What has this got to do with Euler characteristic? Well, it’s a theorem that if $A$ has coarse Möbius inversion (and is suitably finite) then

$\chi(B A) = \sum_{a, b} \mu(a, b).$

This result appeared in my first paper on Euler characteristic of categories. Since the right-hand side is independent of the composition and identities in $A$, so is the left-hand side.

(I should add that it’s also easy to show directly that $\chi(B A)$ is independent of composition and identities, at least under the usual finiteness assumptions. None of the proofs here are in any way difficult; it’s just a matter of trying to arrange things for maximum insight.)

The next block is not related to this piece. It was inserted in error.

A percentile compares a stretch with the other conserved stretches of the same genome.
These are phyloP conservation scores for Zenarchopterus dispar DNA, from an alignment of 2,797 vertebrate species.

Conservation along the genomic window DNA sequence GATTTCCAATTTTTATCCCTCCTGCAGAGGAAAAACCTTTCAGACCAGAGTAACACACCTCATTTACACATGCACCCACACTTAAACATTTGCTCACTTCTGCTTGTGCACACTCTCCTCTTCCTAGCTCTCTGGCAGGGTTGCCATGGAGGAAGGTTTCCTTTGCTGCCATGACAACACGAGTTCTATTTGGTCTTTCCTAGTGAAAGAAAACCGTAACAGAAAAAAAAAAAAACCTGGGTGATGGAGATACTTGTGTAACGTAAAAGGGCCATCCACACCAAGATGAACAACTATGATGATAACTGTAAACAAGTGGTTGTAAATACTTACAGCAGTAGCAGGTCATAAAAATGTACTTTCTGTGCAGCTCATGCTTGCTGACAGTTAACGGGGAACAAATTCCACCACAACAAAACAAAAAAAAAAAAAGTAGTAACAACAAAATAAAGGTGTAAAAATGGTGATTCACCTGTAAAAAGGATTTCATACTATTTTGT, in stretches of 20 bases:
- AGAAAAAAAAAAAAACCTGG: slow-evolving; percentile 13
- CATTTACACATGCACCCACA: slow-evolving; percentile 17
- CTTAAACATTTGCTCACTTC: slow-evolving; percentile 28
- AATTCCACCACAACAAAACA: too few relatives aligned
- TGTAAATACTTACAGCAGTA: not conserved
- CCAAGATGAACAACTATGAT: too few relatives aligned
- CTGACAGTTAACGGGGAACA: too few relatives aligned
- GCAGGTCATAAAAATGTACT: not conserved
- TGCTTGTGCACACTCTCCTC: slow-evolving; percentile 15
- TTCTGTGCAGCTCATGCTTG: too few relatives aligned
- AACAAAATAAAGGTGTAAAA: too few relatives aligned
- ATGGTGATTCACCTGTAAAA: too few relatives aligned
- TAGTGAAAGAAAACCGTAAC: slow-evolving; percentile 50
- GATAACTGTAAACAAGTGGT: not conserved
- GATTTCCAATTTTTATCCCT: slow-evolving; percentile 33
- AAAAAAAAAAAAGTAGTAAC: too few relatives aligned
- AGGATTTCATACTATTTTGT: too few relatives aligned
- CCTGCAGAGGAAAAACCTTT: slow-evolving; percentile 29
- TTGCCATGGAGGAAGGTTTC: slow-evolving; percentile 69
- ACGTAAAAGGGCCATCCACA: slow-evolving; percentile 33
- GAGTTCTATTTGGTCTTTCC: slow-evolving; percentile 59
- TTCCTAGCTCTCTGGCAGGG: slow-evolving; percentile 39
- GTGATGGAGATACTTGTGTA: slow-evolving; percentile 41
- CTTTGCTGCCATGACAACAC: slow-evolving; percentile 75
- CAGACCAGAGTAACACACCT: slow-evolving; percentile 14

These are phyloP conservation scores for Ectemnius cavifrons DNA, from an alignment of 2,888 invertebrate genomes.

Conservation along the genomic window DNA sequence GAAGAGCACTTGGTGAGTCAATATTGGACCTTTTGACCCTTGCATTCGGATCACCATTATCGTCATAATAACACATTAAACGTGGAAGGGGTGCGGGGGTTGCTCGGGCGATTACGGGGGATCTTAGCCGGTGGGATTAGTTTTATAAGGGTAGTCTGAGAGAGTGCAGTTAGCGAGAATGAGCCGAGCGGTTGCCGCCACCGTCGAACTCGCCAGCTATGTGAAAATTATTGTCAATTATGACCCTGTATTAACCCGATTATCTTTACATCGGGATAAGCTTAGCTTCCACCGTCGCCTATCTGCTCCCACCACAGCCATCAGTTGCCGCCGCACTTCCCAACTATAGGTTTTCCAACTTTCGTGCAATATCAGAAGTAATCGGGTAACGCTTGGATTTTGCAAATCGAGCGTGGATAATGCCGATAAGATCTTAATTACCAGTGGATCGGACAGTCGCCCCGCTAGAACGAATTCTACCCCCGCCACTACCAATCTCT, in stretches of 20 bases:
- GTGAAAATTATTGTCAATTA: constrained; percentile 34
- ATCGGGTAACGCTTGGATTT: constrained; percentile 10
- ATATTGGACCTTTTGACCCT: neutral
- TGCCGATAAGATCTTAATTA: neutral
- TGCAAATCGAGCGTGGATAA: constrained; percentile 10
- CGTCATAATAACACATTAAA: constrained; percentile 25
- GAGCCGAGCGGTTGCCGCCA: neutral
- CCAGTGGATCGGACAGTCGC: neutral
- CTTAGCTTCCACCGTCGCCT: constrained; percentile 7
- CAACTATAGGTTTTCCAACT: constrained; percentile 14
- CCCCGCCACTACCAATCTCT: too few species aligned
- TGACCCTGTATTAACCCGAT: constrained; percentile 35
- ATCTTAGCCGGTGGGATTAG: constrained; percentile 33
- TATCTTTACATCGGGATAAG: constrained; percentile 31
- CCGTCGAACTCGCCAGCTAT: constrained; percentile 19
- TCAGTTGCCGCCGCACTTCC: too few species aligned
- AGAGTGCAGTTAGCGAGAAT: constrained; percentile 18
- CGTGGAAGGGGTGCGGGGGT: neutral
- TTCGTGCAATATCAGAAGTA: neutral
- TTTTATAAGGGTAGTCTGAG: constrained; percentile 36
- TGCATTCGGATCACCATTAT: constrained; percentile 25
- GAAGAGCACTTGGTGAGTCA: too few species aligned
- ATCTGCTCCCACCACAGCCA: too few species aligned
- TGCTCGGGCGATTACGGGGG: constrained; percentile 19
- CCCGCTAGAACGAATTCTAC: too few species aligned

But also, coarse and fine Möbius inversion are related as follows. If a category has fine Möbius inversion then it also has coarse Möbius inversion. Moreover, the coarse Möbius function is determined by the fine one:

$\mu(a, b) = \sum_{f\colon a \to b} \mu(f).$

So for a category with fine Möbius inversion, we also have

$\chi(B A) = \sum_{f \in arr(A)} \mu(f).$

The right-hand side appears to depend on the composition and identities in $A$, but, being equal to the left-hand side, does not.

## Re: Möbius Inversion for Categories

What a coincidence! Yesterday I happened to be thinking about Möbius inversion in the context of entropy! It turns out that mutual information can be generalized to interaction information, and this latter concept arises from a Möbius inversion on a poset. Since mutual information is of central importance in many applications of information theory, this might be an interesting example of Möbius inversion.